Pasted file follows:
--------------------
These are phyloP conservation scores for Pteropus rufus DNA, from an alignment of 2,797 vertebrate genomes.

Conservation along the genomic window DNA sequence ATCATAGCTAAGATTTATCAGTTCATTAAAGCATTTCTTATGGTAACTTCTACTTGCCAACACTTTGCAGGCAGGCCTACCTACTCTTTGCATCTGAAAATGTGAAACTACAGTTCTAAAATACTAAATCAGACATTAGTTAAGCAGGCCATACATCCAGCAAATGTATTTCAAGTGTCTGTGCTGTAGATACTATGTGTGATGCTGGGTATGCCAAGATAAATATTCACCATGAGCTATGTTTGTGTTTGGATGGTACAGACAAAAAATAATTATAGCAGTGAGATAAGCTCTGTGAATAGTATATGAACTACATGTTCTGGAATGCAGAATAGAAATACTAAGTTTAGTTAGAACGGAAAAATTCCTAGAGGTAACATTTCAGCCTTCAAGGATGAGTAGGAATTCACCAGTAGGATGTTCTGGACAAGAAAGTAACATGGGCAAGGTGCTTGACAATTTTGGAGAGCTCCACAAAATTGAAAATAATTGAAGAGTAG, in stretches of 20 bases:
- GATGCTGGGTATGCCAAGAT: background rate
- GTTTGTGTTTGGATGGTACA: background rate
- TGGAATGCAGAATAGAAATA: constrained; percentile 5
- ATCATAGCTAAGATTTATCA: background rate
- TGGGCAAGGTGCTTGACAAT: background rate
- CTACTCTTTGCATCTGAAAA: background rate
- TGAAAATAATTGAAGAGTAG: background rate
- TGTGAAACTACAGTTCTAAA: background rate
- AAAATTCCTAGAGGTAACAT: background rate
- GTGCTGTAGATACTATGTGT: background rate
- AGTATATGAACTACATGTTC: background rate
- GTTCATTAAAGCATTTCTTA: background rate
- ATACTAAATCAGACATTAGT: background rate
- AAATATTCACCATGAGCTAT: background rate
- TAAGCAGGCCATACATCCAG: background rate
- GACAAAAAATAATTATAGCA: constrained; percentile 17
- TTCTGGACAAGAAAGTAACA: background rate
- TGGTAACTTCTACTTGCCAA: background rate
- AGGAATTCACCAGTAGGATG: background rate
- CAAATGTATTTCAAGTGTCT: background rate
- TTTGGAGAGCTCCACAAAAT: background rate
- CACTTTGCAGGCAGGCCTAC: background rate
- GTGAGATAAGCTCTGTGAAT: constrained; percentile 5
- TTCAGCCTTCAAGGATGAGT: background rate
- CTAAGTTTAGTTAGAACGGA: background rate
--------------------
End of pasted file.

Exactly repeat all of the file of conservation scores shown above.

These are phyloP conservation scores for Pteropus rufus DNA, from an alignment of 2,797 vertebrate genomes.

Conservation along the genomic window DNA sequence ATCATAGCTAAGATTTATCAGTTCATTAAAGCATTTCTTATGGTAACTTCTACTTGCCAACACTTTGCAGGCAGGCCTACCTACTCTTTGCATCTGAAAATGTGAAACTACAGTTCTAAAATACTAAATCAGACATTAGTTAAGCAGGCCATACATCCAGCAAATGTATTTCAAGTGTCTGTGCTGTAGATACTATGTGTGATGCTGGGTATGCCAAGATAAATATTCACCATGAGCTATGTTTGTGTTTGGATGGTACAGACAAAAAATAATTATAGCAGTGAGATAAGCTCTGTGAATAGTATATGAACTACATGTTCTGGAATGCAGAATAGAAATACTAAGTTTAGTTAGAACGGAAAAATTCCTAGAGGTAACATTTCAGCCTTCAAGGATGAGTAGGAATTCACCAGTAGGATGTTCTGGACAAGAAAGTAACATGGGCAAGGTGCTTGACAATTTTGGAGAGCTCCACAAAATTGAAAATAATTGAAGAGTAG, in stretches of 20 bases:
- GATGCTGGGTATGCCAAGAT: background rate
- GTTTGTGTTTGGATGGTACA: background rate
- TGGAATGCAGAATAGAAATA: constrained; percentile 5
- ATCATAGCTAAGATTTATCA: background rate
- TGGGCAAGGTGCTTGACAAT: background rate
- CTACTCTTTGCATCTGAAAA: background rate
- TGAAAATAATTGAAGAGTAG: background rate
- TGTGAAACTACAGTTCTAAA: background rate
- AAAATTCCTAGAGGTAACAT: background rate
- GTGCTGTAGATACTATGTGT: background rate
- AGTATATGAACTACATGTTC: background rate
- GTTCATTAAAGCATTTCTTA: background rate
- ATACTAAATCAGACATTAGT: background rate
- AAATATTCACCATGAGCTAT: background rate
- TAAGCAGGCCATACATCCAG: background rate
- GACAAAAAATAATTATAGCA: constrained; percentile 17
- TTCTGGACAAGAAAGTAACA: background rate
- TGGTAACTTCTACTTGCCAA: background rate
- AGGAATTCACCAGTAGGATG: background rate
- CAAATGTATTTCAAGTGTCT: background rate
- TTTGGAGAGCTCCACAAAAT: background rate
- CACTTTGCAGGCAGGCCTAC: background rate
- GTGAGATAAGCTCTGTGAAT: constrained; percentile 5
- TTCAGCCTTCAAGGATGAGT: background rate
- CTAAGTTTAGTTAGAACGGA: background rate